In order to avoid model hacking, one strategy is to verify that classification accuracy is not changing much among different classes of classifiers (see Monaro et al., 2018) as follows: if similar results are obtained by ML models relying on radically different assumptions, we may be relatively confident that the results are not dependent on such assumptions. Additionally, model stability may be addressed by combining different classifiers into an ensemble classifier that indeed reduces the variance in out-of-sample predictions and therefore gives more reliable predictions. Using ensembles instead of specific classifiers is a procedure that avoids model-hacking.
Academic psychologists have pioneered the contemporary ML/deep learning development (Hebb, 1949; Rumelhart et al., 1986) and cognitive theorists used connectionist modeling in the field of reading, semantics, attention (Seidenberg, 2005) and frequently anticipated the now much spoken about technology advancements in such fields such as Natural Language Processing (e.g., Word2vec and Lund and Burgess, 1996) and object recognition.
By contrast, ML/deep learning models used for cognitive theorizing have been rarely used in the analysis of psychological experiments and in psychometric test development (Mazza et al., 2019). Classification of brain images (both functional and structural) is a notable exception (Orrù et al., 2012; Vieira et al., 2017).
We have highlighted, in this paper, the reasons why ML should systematically complement statistical inferential analysis when reporting behavioral experiments. Advantages derived from using ML modeling in an analysis experimental results include the following:
– generalization/replication of results to unseen data is realistically estimated rather than optimistically inflated;
– n-fold cross validation guarantees replicable results also for small datasets (e.g., n = 40) which are typical in psychological experiments;
– practical and clearly understandable metrics (e.g., out-of-sample accuracy) are reported, rather than indirect inferential measures;
– personalized predictions at single subject level (specific single subjects estimations may be derived also when there are numerous predictors) and subjects which are classified erroneously may be individually analyzed;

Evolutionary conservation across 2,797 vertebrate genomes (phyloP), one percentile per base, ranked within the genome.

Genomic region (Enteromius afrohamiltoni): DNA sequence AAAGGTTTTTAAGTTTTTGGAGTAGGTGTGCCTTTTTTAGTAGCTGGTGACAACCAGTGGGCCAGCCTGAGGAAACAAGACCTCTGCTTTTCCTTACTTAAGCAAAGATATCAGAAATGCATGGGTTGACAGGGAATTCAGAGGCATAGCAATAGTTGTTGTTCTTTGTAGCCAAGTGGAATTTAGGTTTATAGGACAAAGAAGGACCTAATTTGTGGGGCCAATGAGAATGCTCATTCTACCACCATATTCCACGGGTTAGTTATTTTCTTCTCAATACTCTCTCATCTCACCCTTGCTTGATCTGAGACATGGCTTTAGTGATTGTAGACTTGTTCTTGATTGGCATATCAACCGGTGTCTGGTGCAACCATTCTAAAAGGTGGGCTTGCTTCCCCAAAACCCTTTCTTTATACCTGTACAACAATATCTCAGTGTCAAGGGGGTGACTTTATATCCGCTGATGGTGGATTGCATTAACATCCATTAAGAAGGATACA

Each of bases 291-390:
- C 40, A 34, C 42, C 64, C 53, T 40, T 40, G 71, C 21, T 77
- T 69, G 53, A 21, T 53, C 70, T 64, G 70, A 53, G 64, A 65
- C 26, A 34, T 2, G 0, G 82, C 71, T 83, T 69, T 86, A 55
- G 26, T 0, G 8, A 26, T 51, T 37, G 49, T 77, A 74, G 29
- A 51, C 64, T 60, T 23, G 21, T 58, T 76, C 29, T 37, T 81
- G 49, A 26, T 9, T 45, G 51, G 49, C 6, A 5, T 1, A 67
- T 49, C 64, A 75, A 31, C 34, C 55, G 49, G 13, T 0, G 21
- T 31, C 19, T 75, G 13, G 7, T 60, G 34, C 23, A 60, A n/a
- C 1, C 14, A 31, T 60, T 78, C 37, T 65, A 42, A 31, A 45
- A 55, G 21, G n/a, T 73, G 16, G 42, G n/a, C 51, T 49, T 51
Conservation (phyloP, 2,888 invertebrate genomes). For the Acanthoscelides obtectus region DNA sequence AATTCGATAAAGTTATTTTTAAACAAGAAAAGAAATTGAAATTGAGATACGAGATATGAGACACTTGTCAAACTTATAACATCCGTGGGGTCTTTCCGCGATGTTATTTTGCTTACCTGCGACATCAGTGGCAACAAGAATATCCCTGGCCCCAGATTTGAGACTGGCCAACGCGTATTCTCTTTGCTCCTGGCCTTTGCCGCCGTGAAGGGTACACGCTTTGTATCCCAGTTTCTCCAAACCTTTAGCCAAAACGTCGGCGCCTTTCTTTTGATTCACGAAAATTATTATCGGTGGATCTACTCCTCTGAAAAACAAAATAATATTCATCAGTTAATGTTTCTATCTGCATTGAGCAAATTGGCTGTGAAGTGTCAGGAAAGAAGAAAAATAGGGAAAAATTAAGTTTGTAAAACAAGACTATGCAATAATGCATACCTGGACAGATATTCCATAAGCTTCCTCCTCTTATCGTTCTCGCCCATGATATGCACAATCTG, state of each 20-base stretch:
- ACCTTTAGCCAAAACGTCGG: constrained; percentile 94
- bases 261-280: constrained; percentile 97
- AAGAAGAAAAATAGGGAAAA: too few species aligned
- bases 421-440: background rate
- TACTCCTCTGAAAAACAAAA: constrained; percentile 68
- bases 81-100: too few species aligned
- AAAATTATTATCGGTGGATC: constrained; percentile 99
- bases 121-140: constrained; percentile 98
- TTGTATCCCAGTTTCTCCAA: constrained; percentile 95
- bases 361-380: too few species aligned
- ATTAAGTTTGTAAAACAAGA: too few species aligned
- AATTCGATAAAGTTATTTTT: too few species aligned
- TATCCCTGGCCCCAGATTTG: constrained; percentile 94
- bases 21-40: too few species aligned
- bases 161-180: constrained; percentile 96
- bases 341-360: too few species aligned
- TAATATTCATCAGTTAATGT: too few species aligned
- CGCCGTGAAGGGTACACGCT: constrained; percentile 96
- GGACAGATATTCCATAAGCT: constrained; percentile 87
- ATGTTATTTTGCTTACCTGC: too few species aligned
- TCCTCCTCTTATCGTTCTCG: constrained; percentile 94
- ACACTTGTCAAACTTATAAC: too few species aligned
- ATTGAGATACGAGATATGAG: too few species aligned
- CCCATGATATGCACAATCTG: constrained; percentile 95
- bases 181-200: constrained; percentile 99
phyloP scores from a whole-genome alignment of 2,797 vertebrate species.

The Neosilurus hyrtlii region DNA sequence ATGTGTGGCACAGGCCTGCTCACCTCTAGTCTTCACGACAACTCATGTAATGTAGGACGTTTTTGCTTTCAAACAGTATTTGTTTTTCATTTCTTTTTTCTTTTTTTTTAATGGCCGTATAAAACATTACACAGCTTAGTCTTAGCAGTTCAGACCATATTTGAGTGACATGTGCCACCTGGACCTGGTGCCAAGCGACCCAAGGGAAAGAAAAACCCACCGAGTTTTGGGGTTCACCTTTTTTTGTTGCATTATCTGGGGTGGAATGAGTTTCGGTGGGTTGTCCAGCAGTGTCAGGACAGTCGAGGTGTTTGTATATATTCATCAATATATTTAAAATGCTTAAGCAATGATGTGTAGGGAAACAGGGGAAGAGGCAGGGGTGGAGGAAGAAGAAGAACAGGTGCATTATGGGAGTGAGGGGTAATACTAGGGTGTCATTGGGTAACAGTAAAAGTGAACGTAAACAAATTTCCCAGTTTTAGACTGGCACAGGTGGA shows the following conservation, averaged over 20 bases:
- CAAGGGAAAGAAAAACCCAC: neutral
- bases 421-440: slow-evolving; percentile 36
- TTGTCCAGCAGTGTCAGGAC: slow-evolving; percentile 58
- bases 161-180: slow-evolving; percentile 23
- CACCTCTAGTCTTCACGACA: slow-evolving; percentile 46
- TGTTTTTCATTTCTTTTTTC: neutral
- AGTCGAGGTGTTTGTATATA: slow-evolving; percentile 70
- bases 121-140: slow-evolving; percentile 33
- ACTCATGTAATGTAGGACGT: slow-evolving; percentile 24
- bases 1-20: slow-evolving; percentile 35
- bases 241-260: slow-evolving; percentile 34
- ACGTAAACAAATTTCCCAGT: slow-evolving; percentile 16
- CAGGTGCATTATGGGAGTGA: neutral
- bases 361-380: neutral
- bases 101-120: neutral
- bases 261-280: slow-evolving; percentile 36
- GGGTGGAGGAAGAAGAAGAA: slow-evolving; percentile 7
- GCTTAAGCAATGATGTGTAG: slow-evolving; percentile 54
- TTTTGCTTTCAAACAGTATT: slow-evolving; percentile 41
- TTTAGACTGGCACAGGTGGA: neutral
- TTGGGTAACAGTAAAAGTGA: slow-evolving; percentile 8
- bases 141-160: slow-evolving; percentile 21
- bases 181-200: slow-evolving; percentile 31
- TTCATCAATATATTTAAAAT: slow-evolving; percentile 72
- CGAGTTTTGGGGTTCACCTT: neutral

– more realistic estimate about the utility of a diagnostic procedure.
Known potential pitfalls of ML data analysis that may obstacle a more extensive use of the ML methods are:
– model hacking. When only the single best performer model is reported rather than a variety of models with differing theoretical assumptions. Model hacking may lead to an overestimation of replicable results. A remedy against model hacking consists in reporting many ML models or ensemble models;
– lack of interpretability. Usually maximum accuracy in prediction is achieved with highly complex non-interpretable models such as XGboost, Random Forest and Neural Networks. This is probably the single most important problem in clinical applications where the clinician needs a set of workable rules to drive the diagnosis. To tamper the problem it may be useful to report simple decision rules that may help in evaluating the cost of non-interpretability (accuracy achieved with simple interpretable models as compared to maximum accuracy achieved by complex less interpretable models). Interpretability is important in clinical setting where clinicians need simple and reliable decision rules (see Figure 3 in Mazza et al., 2019).
Data Availability Statement
The datasets analyzed in this article are not publicly available. Requests to access the datasets should be directed to firstname.lastname@example.org.
GO devised the main research topic, and planned and carried out the ML analysis. GO, MM, and GS conceived the conceptual ideas and proof outline. GO, MM, CC, AG, and GS drafted the manuscript, revised the manuscript critically, and gave the final approval for the version to be published.
GO, MM, and GS were found within the BACKUP Project Horizon 2020.
Conflict of Interest
The authors declare that the research was conducted in the absence of any commercial or financial relationships that could be construed as a potential conflict of interest.
- ^ All the analysis reported here were done in WEKA (Hall et al., 2009), one of the open sourced code-free ML tools available. Other no-code GUI-based software packages are: ORANGE, KNIME and for deep learning Uber’s LUDWIG.
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Keywords: machine learning, cross-validation, replicability, machine learning in psychological experiments, machine learning in psychometrics
Citation: Orrù G, Monaro M, Conversano C, Gemignani A and Sartori G (2020) Machine Learning in Psychometrics and Psychological Research. Front. Psychol. 10:2970. doi: 10.3389/fpsyg.2019.02970
Received: 20 August 2019; Accepted: 16 December 2019;
Published: 10 January 2020.
Edited by:Pietro Cipresso, Italian Auxological Institute (IRCCS), Italy
Reviewed by:Raydonal Ospina, Federal University of Pernambuco, Brazil
Miguel Lozano, University of Valencia, Spain
Copyright © 2020 Orrù, Monaro, Conversano, Gemignani and Sartori. This is an open-access article distributed under the terms of the Creative Commons Attribution License (CC BY). The use, distribution or reproduction in other forums is permitted, provided the original author(s) and the copyright owner(s) are credited and that the original publication in this journal is cited, in accordance with accepted academic practice. No use, distribution or reproduction is permitted which does not comply with these terms.